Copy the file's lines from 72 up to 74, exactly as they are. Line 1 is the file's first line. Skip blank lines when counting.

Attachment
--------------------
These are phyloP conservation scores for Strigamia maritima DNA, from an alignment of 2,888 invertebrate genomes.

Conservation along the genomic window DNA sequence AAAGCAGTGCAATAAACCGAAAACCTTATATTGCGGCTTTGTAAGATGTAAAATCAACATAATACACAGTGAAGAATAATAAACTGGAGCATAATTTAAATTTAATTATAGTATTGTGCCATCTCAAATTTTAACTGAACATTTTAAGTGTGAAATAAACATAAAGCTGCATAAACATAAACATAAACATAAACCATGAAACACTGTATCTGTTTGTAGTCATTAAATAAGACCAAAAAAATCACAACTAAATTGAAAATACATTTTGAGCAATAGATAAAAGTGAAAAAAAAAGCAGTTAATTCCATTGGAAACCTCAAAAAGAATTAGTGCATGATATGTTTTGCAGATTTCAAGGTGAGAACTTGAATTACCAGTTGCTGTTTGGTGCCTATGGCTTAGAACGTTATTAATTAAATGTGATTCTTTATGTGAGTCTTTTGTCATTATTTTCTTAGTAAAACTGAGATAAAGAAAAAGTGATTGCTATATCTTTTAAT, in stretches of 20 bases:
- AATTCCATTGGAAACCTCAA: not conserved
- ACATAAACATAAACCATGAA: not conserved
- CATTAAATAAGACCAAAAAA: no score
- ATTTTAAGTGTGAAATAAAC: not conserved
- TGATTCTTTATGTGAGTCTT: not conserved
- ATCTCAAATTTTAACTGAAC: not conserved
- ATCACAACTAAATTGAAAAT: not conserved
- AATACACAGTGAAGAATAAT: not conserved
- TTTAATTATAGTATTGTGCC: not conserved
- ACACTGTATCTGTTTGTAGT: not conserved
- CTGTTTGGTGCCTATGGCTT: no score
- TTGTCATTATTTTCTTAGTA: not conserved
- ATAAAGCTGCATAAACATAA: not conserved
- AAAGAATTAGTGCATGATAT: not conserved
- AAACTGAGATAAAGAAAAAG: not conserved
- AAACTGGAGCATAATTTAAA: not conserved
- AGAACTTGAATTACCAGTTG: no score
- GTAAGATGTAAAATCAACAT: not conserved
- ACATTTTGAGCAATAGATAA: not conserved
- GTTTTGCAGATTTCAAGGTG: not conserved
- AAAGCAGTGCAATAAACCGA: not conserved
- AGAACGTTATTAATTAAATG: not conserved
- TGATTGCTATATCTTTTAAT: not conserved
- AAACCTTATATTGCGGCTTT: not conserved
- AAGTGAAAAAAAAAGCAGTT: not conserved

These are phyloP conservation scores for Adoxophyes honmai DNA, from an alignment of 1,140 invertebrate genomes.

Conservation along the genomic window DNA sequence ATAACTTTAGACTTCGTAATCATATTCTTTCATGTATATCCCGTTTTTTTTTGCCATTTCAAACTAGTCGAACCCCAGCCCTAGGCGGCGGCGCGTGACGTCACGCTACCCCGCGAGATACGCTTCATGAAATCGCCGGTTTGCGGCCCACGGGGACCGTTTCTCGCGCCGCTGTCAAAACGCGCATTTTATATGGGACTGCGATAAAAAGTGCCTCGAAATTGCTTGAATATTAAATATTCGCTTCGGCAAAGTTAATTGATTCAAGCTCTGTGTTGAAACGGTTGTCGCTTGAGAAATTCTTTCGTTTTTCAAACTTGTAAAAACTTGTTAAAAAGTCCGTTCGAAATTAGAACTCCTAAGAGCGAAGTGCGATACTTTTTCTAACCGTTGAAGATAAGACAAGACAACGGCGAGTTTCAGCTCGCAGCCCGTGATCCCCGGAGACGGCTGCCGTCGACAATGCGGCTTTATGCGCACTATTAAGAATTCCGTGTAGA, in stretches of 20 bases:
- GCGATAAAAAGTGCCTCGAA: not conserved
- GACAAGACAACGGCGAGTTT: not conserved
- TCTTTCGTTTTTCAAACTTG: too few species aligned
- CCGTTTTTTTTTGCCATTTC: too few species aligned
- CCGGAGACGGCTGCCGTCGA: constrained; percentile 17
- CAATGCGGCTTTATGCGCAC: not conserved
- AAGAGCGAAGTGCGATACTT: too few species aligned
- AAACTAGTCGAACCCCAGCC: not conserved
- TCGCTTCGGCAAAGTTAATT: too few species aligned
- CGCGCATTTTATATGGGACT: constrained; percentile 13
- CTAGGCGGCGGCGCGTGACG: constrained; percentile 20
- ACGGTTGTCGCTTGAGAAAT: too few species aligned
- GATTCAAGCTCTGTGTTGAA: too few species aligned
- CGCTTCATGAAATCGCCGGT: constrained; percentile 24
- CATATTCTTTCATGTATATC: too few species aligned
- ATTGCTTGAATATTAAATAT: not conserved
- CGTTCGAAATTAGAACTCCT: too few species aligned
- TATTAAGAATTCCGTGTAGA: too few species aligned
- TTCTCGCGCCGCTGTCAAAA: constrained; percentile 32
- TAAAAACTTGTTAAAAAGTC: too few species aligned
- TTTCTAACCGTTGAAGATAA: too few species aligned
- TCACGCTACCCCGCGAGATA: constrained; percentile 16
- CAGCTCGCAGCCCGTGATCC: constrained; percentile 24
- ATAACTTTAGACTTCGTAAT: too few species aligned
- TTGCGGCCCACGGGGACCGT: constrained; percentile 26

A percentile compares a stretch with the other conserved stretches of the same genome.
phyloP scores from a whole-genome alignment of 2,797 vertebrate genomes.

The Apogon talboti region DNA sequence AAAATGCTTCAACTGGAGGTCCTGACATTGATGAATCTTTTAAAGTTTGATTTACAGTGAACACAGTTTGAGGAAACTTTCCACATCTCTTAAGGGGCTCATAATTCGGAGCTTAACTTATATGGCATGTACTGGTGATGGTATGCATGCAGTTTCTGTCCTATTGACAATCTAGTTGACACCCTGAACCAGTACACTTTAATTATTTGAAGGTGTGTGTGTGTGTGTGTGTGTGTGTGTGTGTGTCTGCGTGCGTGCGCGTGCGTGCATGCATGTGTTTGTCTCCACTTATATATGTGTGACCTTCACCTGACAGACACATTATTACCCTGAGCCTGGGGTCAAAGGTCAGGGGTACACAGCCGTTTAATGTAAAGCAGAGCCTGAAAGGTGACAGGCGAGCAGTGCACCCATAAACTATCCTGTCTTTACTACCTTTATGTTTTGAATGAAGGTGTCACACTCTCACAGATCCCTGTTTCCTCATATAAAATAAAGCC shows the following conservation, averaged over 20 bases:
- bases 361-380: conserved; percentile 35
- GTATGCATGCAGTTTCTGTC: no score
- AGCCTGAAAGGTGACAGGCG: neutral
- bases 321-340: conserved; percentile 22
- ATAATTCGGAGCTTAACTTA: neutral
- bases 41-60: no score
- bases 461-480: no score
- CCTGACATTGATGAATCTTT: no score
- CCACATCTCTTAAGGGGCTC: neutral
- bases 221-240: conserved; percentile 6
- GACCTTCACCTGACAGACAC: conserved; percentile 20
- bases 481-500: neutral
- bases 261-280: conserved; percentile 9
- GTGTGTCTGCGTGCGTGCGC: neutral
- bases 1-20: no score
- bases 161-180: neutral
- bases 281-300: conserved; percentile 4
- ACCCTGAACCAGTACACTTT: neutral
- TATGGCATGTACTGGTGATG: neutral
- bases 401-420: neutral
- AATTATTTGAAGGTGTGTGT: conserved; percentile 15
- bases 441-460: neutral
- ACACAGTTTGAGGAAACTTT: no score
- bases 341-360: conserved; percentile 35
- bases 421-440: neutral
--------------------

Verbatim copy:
- bases 1-20: no score
- bases 161-180: neutral
- bases 281-300: conserved; percentile 4